Indonesia’s Rapid Development for the Green Energy Transition

Indonesia is keen to fast-track its green energy transition. Find out the promising business opportunities during the transition.

Any form of energy produced from renewable resources, such as sunlight, wind, or water, is called green energy. It frequently comes from renewable energy sources, although there are essential distinctions between renewable and green energy, which we will discuss below.

The Difference Between Clean and Green Energy

Renewable energy methods like solar energy, wind power, geothermal energy, biomass, and hydroelectric power are familiar sources of green energy. Each of these technologies operates uniquely, whether by harnessing the sun’s energy, as with solar panels, or employing wind turbines, water flow, or both to produce energy.

To be categorized as green energy, a resource must not cause pollution, as is the case with fossil fuels. Accordingly, not all of the sources employed by the renewable energy sector are environmentally friendly.

For instance, while burning organic material from sustainably managed forests may be renewable, the CO2 emissions from the burning process make the process not environmentally friendly.

Unlike fossil fuels like coal or natural gas, which may take millions of years to form, green energy sources are typically supplied by nature. Green sources frequently avoid environmentally harmful mining and drilling operations.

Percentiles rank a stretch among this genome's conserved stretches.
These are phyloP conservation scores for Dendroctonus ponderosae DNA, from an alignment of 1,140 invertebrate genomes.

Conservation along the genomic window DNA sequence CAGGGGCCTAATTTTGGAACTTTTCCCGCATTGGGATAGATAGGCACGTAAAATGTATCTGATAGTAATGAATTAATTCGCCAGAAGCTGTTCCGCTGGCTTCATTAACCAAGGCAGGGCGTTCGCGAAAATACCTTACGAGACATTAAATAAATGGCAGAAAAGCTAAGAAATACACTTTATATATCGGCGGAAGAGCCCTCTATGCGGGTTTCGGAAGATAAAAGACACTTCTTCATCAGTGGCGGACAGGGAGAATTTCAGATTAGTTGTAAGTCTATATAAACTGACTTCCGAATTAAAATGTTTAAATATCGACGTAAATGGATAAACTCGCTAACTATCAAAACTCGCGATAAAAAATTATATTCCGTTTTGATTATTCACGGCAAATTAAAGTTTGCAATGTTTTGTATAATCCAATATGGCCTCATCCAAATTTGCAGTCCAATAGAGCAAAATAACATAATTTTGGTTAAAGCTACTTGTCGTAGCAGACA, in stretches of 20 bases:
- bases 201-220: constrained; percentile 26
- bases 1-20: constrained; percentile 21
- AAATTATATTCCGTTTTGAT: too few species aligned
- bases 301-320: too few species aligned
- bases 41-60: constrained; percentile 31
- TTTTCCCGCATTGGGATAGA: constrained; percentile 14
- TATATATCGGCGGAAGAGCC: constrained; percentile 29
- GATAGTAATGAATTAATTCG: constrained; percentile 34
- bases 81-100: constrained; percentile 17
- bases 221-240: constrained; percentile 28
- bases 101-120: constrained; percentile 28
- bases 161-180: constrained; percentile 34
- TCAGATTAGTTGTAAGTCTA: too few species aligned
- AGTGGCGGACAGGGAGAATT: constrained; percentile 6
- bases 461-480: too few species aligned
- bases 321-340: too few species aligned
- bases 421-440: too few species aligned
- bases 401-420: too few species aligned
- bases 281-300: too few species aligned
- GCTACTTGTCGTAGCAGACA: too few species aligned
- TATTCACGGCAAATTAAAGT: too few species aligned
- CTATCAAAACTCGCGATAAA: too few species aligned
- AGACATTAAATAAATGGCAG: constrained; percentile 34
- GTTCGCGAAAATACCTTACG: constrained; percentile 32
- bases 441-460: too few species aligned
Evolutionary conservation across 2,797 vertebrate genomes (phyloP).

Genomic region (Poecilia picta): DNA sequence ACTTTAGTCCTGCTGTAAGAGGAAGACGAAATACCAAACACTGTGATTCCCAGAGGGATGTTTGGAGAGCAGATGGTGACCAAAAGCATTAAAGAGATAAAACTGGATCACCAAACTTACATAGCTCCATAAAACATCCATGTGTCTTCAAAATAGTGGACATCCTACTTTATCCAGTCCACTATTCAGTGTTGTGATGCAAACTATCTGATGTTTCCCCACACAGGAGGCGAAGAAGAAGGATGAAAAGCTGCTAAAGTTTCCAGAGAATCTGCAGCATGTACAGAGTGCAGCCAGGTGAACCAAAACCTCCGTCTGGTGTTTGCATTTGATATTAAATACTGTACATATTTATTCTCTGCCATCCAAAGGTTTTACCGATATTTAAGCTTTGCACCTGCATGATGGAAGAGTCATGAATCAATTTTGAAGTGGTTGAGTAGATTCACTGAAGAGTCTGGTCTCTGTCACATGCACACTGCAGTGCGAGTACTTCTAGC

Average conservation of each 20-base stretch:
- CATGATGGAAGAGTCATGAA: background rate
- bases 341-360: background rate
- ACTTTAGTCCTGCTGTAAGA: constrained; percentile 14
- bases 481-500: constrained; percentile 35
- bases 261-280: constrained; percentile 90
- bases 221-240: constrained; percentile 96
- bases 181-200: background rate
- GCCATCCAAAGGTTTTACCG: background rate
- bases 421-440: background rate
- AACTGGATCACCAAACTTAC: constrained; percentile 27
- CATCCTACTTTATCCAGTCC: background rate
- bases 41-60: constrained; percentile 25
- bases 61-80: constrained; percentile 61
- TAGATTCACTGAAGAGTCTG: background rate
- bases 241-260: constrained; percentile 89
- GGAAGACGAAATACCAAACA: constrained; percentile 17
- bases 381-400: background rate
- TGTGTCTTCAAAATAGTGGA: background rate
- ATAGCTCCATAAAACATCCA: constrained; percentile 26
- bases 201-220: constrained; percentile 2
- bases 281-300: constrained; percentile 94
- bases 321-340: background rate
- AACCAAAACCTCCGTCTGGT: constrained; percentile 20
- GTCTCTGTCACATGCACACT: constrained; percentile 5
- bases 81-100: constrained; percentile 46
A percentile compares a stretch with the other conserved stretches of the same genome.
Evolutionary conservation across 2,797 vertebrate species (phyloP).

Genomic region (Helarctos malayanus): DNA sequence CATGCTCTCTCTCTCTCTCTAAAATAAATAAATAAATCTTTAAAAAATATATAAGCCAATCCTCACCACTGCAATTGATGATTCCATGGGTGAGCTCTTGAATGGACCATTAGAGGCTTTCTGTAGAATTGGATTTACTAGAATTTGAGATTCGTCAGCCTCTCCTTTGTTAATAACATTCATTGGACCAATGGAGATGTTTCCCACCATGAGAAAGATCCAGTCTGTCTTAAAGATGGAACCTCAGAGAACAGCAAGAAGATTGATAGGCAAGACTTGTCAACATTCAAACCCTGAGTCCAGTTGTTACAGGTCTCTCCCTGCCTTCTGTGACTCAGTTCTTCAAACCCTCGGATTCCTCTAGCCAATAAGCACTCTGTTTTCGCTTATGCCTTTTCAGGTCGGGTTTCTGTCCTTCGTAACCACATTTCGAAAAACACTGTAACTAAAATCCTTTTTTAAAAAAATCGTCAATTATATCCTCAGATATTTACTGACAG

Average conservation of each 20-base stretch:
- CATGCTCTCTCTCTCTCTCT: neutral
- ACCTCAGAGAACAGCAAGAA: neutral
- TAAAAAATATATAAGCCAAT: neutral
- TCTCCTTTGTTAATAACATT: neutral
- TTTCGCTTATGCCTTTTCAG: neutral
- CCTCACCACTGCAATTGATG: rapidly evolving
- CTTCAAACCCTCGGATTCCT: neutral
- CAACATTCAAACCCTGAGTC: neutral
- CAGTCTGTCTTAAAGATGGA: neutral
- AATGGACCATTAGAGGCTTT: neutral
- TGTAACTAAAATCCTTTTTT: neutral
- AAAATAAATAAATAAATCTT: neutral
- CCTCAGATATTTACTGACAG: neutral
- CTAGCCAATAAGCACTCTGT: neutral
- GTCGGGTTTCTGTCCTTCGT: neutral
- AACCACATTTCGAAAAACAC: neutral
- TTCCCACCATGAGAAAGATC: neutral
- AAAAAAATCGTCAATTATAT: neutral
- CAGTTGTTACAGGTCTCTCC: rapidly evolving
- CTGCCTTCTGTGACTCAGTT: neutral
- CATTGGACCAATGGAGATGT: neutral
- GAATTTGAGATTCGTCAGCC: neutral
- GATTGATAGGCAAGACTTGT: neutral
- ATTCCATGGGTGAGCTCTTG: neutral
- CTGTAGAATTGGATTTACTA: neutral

Green Energy Transition and Leaving Coal Behind

Indonesia’s Rapid Development for the Green Energy Transition

As countries are getting increasingly conscious about their carbon footprint, there has been an apparent attempt by a large number of countries to transition away from the usage of coal towards a greener, more sustainable source of energy.

Regarding bilateral cooperation, Germany started the Green Infrastructure Initiative (GII) to support Indonesia’s efforts toward the green energy transition. The GII focuses on managing water and wastewater, managing solid waste, and urban public transportation.

Jokowi wants to make East Kalimantan’s Nusantara a metropolis where most people use public transport. The building of Nusantara, which will be effectively replacing Jakarta, is aimed to be sustainable and green. The government will use renewable energy sources to power the city.

By 2060, Indonesia promises to have zero emissions. Climate Investment Funds (CIF) has agreed to collaborate with the government-owned utility Perusahaan Listrik Negara (PLN) to convert coal facilities to use solar power and battery storage.

PLN has promised to stop developing new coal-fired power plants starting in 2019 and phase them out by 2056. The plan also encourages policy changes to decommission other coal assets, roll out 400 MW of installed renewable energy generation, and reclaim 150 hectares of coal mines.

Its implementation will be assisted by the World Bank and the Asian Development Bank. With the plan already laid out, Indonesia offers a good investment scene.